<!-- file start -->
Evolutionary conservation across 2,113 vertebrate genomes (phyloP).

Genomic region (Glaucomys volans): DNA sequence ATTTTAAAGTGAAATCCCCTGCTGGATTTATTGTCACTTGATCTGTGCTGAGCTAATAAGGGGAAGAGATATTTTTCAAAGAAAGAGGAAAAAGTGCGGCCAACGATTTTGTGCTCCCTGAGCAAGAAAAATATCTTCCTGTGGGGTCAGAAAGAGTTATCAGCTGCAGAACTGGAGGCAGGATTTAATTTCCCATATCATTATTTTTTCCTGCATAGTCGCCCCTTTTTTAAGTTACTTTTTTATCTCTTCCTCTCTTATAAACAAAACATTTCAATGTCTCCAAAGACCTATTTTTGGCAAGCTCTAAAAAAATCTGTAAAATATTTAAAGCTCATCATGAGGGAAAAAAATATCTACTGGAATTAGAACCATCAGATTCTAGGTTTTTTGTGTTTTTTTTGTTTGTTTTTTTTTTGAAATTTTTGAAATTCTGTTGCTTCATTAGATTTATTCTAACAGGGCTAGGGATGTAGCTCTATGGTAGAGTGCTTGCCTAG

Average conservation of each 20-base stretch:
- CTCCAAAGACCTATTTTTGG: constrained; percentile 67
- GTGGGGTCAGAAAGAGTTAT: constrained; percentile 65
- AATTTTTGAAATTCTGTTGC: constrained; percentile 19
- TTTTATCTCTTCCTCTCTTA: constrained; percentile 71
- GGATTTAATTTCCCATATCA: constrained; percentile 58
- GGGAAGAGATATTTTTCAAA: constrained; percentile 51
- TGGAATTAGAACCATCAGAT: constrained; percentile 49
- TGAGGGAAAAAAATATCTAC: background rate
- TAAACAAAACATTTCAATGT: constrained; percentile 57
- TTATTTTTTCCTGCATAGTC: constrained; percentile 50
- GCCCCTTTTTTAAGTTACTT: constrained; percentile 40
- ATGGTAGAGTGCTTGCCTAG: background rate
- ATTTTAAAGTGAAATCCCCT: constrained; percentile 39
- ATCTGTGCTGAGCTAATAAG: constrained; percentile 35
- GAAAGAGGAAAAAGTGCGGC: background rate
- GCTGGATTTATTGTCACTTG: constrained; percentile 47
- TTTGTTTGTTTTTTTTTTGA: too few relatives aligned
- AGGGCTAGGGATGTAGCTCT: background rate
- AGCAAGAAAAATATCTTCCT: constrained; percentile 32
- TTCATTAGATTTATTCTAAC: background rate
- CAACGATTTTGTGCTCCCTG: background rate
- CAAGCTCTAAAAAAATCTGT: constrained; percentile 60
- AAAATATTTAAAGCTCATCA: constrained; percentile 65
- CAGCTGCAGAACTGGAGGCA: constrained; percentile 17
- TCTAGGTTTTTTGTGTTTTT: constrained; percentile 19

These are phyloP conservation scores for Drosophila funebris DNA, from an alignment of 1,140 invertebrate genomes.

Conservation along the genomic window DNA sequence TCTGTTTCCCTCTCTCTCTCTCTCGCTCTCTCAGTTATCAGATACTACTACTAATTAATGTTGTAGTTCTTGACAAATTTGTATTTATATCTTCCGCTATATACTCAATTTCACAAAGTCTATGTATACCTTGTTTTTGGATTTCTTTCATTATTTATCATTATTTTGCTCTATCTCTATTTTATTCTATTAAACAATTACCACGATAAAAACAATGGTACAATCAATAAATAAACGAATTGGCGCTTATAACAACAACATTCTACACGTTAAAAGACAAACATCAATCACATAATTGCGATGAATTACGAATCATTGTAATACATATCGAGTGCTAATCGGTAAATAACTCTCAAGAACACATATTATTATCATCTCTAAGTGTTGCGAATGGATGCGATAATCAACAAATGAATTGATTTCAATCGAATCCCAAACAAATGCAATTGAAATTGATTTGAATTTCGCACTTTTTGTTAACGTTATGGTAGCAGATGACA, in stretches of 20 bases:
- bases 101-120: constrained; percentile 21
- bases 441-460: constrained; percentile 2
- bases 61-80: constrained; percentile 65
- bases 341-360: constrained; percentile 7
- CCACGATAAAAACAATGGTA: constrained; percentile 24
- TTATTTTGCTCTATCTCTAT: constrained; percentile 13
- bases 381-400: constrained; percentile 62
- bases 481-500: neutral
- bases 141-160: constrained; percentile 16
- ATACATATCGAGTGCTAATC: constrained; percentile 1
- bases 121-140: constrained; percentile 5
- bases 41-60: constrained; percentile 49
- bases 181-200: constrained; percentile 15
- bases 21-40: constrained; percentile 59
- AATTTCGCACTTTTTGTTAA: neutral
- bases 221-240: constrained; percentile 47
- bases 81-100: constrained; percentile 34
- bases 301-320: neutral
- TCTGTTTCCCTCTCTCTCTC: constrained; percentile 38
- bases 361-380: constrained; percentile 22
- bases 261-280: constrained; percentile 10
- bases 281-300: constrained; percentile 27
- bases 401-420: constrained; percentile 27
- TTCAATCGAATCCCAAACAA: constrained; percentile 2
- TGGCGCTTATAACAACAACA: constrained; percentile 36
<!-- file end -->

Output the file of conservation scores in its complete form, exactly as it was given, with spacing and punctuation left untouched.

Evolutionary conservation across 2,113 vertebrate genomes (phyloP).

Genomic region (Glaucomys volans): DNA sequence ATTTTAAAGTGAAATCCCCTGCTGGATTTATTGTCACTTGATCTGTGCTGAGCTAATAAGGGGAAGAGATATTTTTCAAAGAAAGAGGAAAAAGTGCGGCCAACGATTTTGTGCTCCCTGAGCAAGAAAAATATCTTCCTGTGGGGTCAGAAAGAGTTATCAGCTGCAGAACTGGAGGCAGGATTTAATTTCCCATATCATTATTTTTTCCTGCATAGTCGCCCCTTTTTTAAGTTACTTTTTTATCTCTTCCTCTCTTATAAACAAAACATTTCAATGTCTCCAAAGACCTATTTTTGGCAAGCTCTAAAAAAATCTGTAAAATATTTAAAGCTCATCATGAGGGAAAAAAATATCTACTGGAATTAGAACCATCAGATTCTAGGTTTTTTGTGTTTTTTTTGTTTGTTTTTTTTTTGAAATTTTTGAAATTCTGTTGCTTCATTAGATTTATTCTAACAGGGCTAGGGATGTAGCTCTATGGTAGAGTGCTTGCCTAG

Average conservation of each 20-base stretch:
- CTCCAAAGACCTATTTTTGG: constrained; percentile 67
- GTGGGGTCAGAAAGAGTTAT: constrained; percentile 65
- AATTTTTGAAATTCTGTTGC: constrained; percentile 19
- TTTTATCTCTTCCTCTCTTA: constrained; percentile 71
- GGATTTAATTTCCCATATCA: constrained; percentile 58
- GGGAAGAGATATTTTTCAAA: constrained; percentile 51
- TGGAATTAGAACCATCAGAT: constrained; percentile 49
- TGAGGGAAAAAAATATCTAC: background rate
- TAAACAAAACATTTCAATGT: constrained; percentile 57
- TTATTTTTTCCTGCATAGTC: constrained; percentile 50
- GCCCCTTTTTTAAGTTACTT: constrained; percentile 40
- ATGGTAGAGTGCTTGCCTAG: background rate
- ATTTTAAAGTGAAATCCCCT: constrained; percentile 39
- ATCTGTGCTGAGCTAATAAG: constrained; percentile 35
- GAAAGAGGAAAAAGTGCGGC: background rate
- GCTGGATTTATTGTCACTTG: constrained; percentile 47
- TTTGTTTGTTTTTTTTTTGA: too few relatives aligned
- AGGGCTAGGGATGTAGCTCT: background rate
- AGCAAGAAAAATATCTTCCT: constrained; percentile 32
- TTCATTAGATTTATTCTAAC: background rate
- CAACGATTTTGTGCTCCCTG: background rate
- CAAGCTCTAAAAAAATCTGT: constrained; percentile 60
- AAAATATTTAAAGCTCATCA: constrained; percentile 65
- CAGCTGCAGAACTGGAGGCA: constrained; percentile 17
- TCTAGGTTTTTTGTGTTTTT: constrained; percentile 19

These are phyloP conservation scores for Drosophila funebris DNA, from an alignment of 1,140 invertebrate genomes.

Conservation along the genomic window DNA sequence TCTGTTTCCCTCTCTCTCTCTCTCGCTCTCTCAGTTATCAGATACTACTACTAATTAATGTTGTAGTTCTTGACAAATTTGTATTTATATCTTCCGCTATATACTCAATTTCACAAAGTCTATGTATACCTTGTTTTTGGATTTCTTTCATTATTTATCATTATTTTGCTCTATCTCTATTTTATTCTATTAAACAATTACCACGATAAAAACAATGGTACAATCAATAAATAAACGAATTGGCGCTTATAACAACAACATTCTACACGTTAAAAGACAAACATCAATCACATAATTGCGATGAATTACGAATCATTGTAATACATATCGAGTGCTAATCGGTAAATAACTCTCAAGAACACATATTATTATCATCTCTAAGTGTTGCGAATGGATGCGATAATCAACAAATGAATTGATTTCAATCGAATCCCAAACAAATGCAATTGAAATTGATTTGAATTTCGCACTTTTTGTTAACGTTATGGTAGCAGATGACA, in stretches of 20 bases:
- bases 101-120: constrained; percentile 21
- bases 441-460: constrained; percentile 2
- bases 61-80: constrained; percentile 65
- bases 341-360: constrained; percentile 7
- CCACGATAAAAACAATGGTA: constrained; percentile 24
- TTATTTTGCTCTATCTCTAT: constrained; percentile 13
- bases 381-400: constrained; percentile 62
- bases 481-500: neutral
- bases 141-160: constrained; percentile 16
- ATACATATCGAGTGCTAATC: constrained; percentile 1
- bases 121-140: constrained; percentile 5
- bases 41-60: constrained; percentile 49
- bases 181-200: constrained; percentile 15
- bases 21-40: constrained; percentile 59
- AATTTCGCACTTTTTGTTAA: neutral
- bases 221-240: constrained; percentile 47
- bases 81-100: constrained; percentile 34
- bases 301-320: neutral
- TCTGTTTCCCTCTCTCTCTC: constrained; percentile 38
- bases 361-380: constrained; percentile 22
- bases 261-280: constrained; percentile 10
- bases 281-300: constrained; percentile 27
- bases 401-420: constrained; percentile 27
- TTCAATCGAATCCCAAACAA: constrained; percentile 2
- TGGCGCTTATAACAACAACA: constrained; percentile 36